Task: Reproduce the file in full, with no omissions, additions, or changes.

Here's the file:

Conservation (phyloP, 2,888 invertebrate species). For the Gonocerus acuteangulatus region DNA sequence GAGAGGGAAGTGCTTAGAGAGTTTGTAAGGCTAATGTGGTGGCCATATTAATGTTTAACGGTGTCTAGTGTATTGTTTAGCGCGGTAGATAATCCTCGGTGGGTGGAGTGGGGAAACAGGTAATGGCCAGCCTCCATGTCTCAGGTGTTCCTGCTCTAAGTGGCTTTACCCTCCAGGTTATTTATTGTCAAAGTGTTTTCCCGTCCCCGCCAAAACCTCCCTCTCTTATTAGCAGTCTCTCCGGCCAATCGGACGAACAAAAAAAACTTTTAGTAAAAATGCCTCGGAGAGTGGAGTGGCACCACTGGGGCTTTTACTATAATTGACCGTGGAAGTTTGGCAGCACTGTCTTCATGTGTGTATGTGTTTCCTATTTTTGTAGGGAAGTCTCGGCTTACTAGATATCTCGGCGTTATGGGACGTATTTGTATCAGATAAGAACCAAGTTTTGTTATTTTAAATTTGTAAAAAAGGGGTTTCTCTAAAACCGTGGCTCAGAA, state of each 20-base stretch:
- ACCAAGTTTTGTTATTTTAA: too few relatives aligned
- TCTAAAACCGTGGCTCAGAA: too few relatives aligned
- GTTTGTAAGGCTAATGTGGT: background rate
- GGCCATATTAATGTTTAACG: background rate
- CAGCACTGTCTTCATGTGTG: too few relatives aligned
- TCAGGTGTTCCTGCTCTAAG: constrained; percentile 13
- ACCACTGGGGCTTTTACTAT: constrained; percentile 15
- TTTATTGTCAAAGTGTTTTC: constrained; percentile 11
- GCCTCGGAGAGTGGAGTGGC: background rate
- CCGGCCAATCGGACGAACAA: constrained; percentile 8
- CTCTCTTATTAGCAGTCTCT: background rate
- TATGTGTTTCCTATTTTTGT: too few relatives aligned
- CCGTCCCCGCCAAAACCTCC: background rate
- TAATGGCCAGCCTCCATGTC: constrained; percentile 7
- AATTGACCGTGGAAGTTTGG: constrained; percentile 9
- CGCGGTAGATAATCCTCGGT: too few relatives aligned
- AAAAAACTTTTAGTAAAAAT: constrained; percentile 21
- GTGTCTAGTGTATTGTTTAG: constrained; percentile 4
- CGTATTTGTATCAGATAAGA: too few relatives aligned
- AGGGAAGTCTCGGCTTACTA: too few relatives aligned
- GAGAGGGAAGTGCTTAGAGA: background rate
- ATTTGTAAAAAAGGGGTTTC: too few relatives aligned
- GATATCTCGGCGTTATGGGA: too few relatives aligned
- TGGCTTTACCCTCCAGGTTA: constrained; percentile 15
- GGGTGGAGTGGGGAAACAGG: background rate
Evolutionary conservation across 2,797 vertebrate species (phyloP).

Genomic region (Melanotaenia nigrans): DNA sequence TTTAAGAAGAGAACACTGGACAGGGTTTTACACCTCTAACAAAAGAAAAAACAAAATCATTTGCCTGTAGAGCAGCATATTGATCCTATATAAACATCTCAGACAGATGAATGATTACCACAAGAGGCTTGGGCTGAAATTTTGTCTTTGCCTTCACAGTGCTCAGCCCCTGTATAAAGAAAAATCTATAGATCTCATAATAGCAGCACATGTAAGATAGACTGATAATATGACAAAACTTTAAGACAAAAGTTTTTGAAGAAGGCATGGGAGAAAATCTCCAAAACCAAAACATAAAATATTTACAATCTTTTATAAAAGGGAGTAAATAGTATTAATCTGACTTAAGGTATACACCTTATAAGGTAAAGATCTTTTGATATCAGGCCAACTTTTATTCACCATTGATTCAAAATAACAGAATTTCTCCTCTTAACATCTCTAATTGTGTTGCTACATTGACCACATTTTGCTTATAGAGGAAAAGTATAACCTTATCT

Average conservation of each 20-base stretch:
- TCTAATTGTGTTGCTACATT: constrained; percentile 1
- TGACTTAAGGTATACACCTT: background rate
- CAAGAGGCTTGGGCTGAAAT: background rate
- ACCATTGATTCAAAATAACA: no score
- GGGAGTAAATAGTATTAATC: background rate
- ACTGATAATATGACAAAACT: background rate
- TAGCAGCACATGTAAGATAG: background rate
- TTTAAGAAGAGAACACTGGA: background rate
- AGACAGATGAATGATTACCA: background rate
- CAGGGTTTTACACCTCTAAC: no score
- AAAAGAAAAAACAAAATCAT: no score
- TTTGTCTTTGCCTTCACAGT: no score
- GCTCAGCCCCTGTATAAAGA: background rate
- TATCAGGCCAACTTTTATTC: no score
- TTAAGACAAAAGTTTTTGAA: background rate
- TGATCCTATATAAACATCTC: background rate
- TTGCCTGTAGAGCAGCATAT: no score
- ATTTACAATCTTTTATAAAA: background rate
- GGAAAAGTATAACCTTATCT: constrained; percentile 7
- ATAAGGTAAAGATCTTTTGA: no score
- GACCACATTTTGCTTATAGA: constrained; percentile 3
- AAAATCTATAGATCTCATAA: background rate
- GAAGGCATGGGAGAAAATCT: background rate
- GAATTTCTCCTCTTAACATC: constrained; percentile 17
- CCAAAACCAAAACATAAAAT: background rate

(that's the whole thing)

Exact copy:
Conservation (phyloP, 2,888 invertebrate species). For the Gonocerus acuteangulatus region DNA sequence GAGAGGGAAGTGCTTAGAGAGTTTGTAAGGCTAATGTGGTGGCCATATTAATGTTTAACGGTGTCTAGTGTATTGTTTAGCGCGGTAGATAATCCTCGGTGGGTGGAGTGGGGAAACAGGTAATGGCCAGCCTCCATGTCTCAGGTGTTCCTGCTCTAAGTGGCTTTACCCTCCAGGTTATTTATTGTCAAAGTGTTTTCCCGTCCCCGCCAAAACCTCCCTCTCTTATTAGCAGTCTCTCCGGCCAATCGGACGAACAAAAAAAACTTTTAGTAAAAATGCCTCGGAGAGTGGAGTGGCACCACTGGGGCTTTTACTATAATTGACCGTGGAAGTTTGGCAGCACTGTCTTCATGTGTGTATGTGTTTCCTATTTTTGTAGGGAAGTCTCGGCTTACTAGATATCTCGGCGTTATGGGACGTATTTGTATCAGATAAGAACCAAGTTTTGTTATTTTAAATTTGTAAAAAAGGGGTTTCTCTAAAACCGTGGCTCAGAA, state of each 20-base stretch:
- ACCAAGTTTTGTTATTTTAA: too few relatives aligned
- TCTAAAACCGTGGCTCAGAA: too few relatives aligned
- GTTTGTAAGGCTAATGTGGT: background rate
- GGCCATATTAATGTTTAACG: background rate
- CAGCACTGTCTTCATGTGTG: too few relatives aligned
- TCAGGTGTTCCTGCTCTAAG: constrained; percentile 13
- ACCACTGGGGCTTTTACTAT: constrained; percentile 15
- TTTATTGTCAAAGTGTTTTC: constrained; percentile 11
- GCCTCGGAGAGTGGAGTGGC: background rate
- CCGGCCAATCGGACGAACAA: constrained; percentile 8
- CTCTCTTATTAGCAGTCTCT: background rate
- TATGTGTTTCCTATTTTTGT: too few relatives aligned
- CCGTCCCCGCCAAAACCTCC: background rate
- TAATGGCCAGCCTCCATGTC: constrained; percentile 7
- AATTGACCGTGGAAGTTTGG: constrained; percentile 9
- CGCGGTAGATAATCCTCGGT: too few relatives aligned
- AAAAAACTTTTAGTAAAAAT: constrained; percentile 21
- GTGTCTAGTGTATTGTTTAG: constrained; percentile 4
- CGTATTTGTATCAGATAAGA: too few relatives aligned
- AGGGAAGTCTCGGCTTACTA: too few relatives aligned
- GAGAGGGAAGTGCTTAGAGA: background rate
- ATTTGTAAAAAAGGGGTTTC: too few relatives aligned
- GATATCTCGGCGTTATGGGA: too few relatives aligned
- TGGCTTTACCCTCCAGGTTA: constrained; percentile 15
- GGGTGGAGTGGGGAAACAGG: background rate
Evolutionary conservation across 2,797 vertebrate species (phyloP).

Genomic region (Melanotaenia nigrans): DNA sequence TTTAAGAAGAGAACACTGGACAGGGTTTTACACCTCTAACAAAAGAAAAAACAAAATCATTTGCCTGTAGAGCAGCATATTGATCCTATATAAACATCTCAGACAGATGAATGATTACCACAAGAGGCTTGGGCTGAAATTTTGTCTTTGCCTTCACAGTGCTCAGCCCCTGTATAAAGAAAAATCTATAGATCTCATAATAGCAGCACATGTAAGATAGACTGATAATATGACAAAACTTTAAGACAAAAGTTTTTGAAGAAGGCATGGGAGAAAATCTCCAAAACCAAAACATAAAATATTTACAATCTTTTATAAAAGGGAGTAAATAGTATTAATCTGACTTAAGGTATACACCTTATAAGGTAAAGATCTTTTGATATCAGGCCAACTTTTATTCACCATTGATTCAAAATAACAGAATTTCTCCTCTTAACATCTCTAATTGTGTTGCTACATTGACCACATTTTGCTTATAGAGGAAAAGTATAACCTTATCT

Average conservation of each 20-base stretch:
- TCTAATTGTGTTGCTACATT: constrained; percentile 1
- TGACTTAAGGTATACACCTT: background rate
- CAAGAGGCTTGGGCTGAAAT: background rate
- ACCATTGATTCAAAATAACA: no score
- GGGAGTAAATAGTATTAATC: background rate
- ACTGATAATATGACAAAACT: background rate
- TAGCAGCACATGTAAGATAG: background rate
- TTTAAGAAGAGAACACTGGA: background rate
- AGACAGATGAATGATTACCA: background rate
- CAGGGTTTTACACCTCTAAC: no score
- AAAAGAAAAAACAAAATCAT: no score
- TTTGTCTTTGCCTTCACAGT: no score
- GCTCAGCCCCTGTATAAAGA: background rate
- TATCAGGCCAACTTTTATTC: no score
- TTAAGACAAAAGTTTTTGAA: background rate
- TGATCCTATATAAACATCTC: background rate
- TTGCCTGTAGAGCAGCATAT: no score
- ATTTACAATCTTTTATAAAA: background rate
- GGAAAAGTATAACCTTATCT: constrained; percentile 7
- ATAAGGTAAAGATCTTTTGA: no score
- GACCACATTTTGCTTATAGA: constrained; percentile 3
- AAAATCTATAGATCTCATAA: background rate
- GAAGGCATGGGAGAAAATCT: background rate
- GAATTTCTCCTCTTAACATC: constrained; percentile 17
- CCAAAACCAAAACATAAAAT: background rate